Budget and Management
April 8, 2021
CHESTERFIELD COUNTY, VA – The Chesterfield Board of Supervisors voted Wednesday to adopt the county’s $807 million fiscal year 2022 general fund budget – paving the way for record investments in the county’s workforce, Chesterfield County Public Schools and other core services.
“This time last year, we were negotiating the sudden and unexpected economic uncertainties brought about by COVID-19 and were making significant cuts to the budget,” said Board of Supervisors Chair James “Jim” Holland. “That’s not the case today. This budget rewards our employees for maintaining the ship during this pandemic, provides record funding to our schools, increases allocations to several core services that residents expect, and provides much needed tax relief for residents and businesses. We are pressing forward in Chesterfield County, and this budget is a reflection of the fiscal stewardship that brought us through the pandemic and our optimism for the future.”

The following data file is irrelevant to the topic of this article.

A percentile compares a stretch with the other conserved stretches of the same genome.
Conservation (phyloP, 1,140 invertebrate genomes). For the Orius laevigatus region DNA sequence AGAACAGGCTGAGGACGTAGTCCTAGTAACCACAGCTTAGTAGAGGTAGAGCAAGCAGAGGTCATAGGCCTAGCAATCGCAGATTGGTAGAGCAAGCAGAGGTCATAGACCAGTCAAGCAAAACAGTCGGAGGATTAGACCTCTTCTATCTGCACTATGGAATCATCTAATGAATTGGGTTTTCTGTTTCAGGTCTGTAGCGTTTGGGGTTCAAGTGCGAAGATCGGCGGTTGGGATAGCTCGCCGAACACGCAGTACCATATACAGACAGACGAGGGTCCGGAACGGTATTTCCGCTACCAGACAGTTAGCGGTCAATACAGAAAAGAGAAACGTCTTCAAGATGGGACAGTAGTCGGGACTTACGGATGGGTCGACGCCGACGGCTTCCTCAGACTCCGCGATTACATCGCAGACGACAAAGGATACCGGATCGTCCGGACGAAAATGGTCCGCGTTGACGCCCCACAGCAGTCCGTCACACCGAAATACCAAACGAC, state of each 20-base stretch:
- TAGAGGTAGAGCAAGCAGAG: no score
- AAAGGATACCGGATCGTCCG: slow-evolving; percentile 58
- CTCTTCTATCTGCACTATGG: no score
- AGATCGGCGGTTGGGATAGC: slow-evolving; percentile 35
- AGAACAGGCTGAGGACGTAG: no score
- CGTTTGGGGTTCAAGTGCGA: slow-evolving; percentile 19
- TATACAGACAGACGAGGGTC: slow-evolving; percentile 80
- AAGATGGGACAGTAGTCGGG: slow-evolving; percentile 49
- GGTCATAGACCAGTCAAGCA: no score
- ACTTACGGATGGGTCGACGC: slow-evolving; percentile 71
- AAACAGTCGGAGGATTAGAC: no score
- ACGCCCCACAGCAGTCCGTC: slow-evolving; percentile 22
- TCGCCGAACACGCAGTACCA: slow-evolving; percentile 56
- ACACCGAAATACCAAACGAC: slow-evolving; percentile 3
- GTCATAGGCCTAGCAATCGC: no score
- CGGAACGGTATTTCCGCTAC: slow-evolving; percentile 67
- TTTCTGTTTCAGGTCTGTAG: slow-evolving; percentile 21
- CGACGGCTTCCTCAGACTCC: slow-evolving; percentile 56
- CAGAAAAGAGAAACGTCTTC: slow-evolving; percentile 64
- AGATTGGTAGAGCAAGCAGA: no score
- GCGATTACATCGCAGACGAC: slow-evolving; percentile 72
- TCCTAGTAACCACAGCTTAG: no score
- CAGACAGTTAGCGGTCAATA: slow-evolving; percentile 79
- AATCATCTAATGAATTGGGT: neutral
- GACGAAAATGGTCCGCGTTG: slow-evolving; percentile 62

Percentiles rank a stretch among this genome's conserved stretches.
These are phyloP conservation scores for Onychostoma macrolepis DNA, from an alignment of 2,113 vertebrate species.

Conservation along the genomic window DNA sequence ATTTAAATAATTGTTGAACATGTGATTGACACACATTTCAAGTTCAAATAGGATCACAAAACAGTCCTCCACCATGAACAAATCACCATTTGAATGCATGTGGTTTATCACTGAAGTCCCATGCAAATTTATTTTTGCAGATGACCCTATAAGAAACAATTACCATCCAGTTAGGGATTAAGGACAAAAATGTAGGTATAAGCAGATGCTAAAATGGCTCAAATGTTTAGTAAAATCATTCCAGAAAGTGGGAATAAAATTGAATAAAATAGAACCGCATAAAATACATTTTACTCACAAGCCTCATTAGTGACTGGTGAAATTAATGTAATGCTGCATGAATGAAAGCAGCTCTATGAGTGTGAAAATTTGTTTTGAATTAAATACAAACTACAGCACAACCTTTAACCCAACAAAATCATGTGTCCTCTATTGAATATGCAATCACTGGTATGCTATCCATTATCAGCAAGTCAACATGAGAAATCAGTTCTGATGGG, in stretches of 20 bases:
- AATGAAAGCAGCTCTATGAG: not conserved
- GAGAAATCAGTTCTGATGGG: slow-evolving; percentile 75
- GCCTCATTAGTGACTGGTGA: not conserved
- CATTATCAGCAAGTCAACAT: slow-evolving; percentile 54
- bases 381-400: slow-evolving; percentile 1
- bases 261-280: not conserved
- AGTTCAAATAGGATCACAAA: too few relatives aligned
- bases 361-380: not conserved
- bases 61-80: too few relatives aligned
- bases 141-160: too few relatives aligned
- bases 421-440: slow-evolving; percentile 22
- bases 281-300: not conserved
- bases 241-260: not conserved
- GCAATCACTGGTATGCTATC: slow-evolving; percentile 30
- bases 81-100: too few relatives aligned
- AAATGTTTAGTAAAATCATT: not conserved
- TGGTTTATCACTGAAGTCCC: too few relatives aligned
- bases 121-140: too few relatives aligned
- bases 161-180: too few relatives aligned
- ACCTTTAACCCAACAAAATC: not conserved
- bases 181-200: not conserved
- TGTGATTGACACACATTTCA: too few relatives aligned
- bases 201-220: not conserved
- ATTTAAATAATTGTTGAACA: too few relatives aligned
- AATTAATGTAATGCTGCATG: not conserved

The approved budget is built around six key themes: Recognizing the workforce; investing in education; diversifying and bolstering the county’s tax base; enhancing quality of life; strengthening investment in infrastructure; and continuing the county’s commitment to public safety. It also continues to invest in core county services, such as:
Chesterfield will maintain its real estate tax rate of 95 cents per $100 of assessed value on residences and businesses.
Aside from record investment, the adopted FY2022 budget also provides a roadmap for a future November 2022 bond referendum, which includes approximately $300 million to be primarily focused on addressing capacity challenges and aging facilities at county middle schools. Another $150 million would include upgrades for several county facilities, including:
The approved FY2022 budget is mindful of the financial constraints of Chesterfield residents and businesses by including several targeted tax relief measures that include increasing the collection threshold of the county’s Business and Occupation License (BPOL) Tax from $300,000 to $400,000 effective July 1, 2021 – making more than 6,400 Chesterfield-based small- to medium-sized businesses fully exempt from the BPOL tax. It also raises the Elderly and Disabled Tax Relief program 100 percent relief threshold from $28,000 to $31,500 to assist more qualified residents with real estate tax relief and retain more personal discretionary income.
People can view the adopted FY2022 budget anytime on the county’s budget website.